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Re: Cowl-light

Posted by Lewis (again) on March 21, 2003

In Reply to: Re: Cowl-light posted by TheFallen on March 18, 2003

: : : : : Hello, I was just wondering whether any one else might have encountered the word "cowl-light", and if so, if you might know what its meaning and origin are.

: : : : : Thanks in advance for any help.

: : : : How was the phrase used? Googling the phrase produces references to auto parts. Merriam-Webster Online says a "cowl" is "the top portion of the front part of an automobile body forward of the two front doors to which are attached the windshield and instrument board."

: : : Thanks. I don't remember the exact context, but I think it had some thing to do with a police car.

: : I'm pretty sure that you can cowl a lantern, so that it only illuminates a small area of what is directly in front of it, and also so that its light may only be seen if viewed directly from the front. I have some memory of cowled lanterns being favoured by burglars of a long bygone age.

: On the other hand, a cowl-light may be no more than what we'd call a dashboard light. Numerous cars with illuminated speedometers/rev counters have these recessed some way into the instrument panel, with a projecting "hood" extending a little way out over the top of them, presumably to prevent any reflection from being created on the interior of the windscreen(-shield).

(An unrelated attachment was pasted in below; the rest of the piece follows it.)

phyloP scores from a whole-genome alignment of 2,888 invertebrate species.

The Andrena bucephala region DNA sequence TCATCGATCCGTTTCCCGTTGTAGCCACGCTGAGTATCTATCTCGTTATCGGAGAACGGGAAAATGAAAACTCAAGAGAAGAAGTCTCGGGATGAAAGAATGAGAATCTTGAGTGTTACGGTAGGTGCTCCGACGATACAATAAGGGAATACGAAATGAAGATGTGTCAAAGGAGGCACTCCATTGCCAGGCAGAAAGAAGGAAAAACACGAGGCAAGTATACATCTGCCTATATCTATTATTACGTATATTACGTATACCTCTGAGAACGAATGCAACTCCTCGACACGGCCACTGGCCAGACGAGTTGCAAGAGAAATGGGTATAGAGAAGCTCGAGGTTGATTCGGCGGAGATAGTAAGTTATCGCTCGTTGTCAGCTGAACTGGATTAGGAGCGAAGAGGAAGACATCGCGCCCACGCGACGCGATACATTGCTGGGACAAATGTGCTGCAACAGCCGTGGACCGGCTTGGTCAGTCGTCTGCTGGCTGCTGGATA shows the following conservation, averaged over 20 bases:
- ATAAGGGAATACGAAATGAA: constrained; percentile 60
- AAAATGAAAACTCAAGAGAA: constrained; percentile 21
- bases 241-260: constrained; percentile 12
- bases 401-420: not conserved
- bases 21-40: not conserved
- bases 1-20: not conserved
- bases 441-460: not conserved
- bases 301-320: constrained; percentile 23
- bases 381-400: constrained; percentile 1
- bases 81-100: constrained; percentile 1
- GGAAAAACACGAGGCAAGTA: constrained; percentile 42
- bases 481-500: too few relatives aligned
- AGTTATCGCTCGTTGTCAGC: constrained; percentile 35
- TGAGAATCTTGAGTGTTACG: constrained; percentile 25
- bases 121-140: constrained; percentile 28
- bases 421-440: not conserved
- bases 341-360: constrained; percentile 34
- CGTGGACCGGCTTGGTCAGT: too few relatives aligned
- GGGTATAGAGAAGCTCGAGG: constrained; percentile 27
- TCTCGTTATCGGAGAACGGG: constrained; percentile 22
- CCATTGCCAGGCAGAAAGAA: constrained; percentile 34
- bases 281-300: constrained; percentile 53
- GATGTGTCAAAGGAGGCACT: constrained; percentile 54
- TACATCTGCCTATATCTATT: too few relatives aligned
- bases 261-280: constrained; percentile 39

A cowl is a hood on (particularly) a religious vestment. a cowling is also the word used for the top of a flue. a hooded (or "cowled", I deduce) lantern was one where an obstruction could (usually) rotate to block some or all of the light. a "dark" lantern was another description of such a device. usually it worked by having two concentric cylinders, one of which had could block the gap in the other by rotation.

Patricia Cornwell talks about similar lanterns (bull's eye lanterns) in her book on Jack the Ripper.

alternatively, it could mean the candle-light that would surround monks wearing cowls.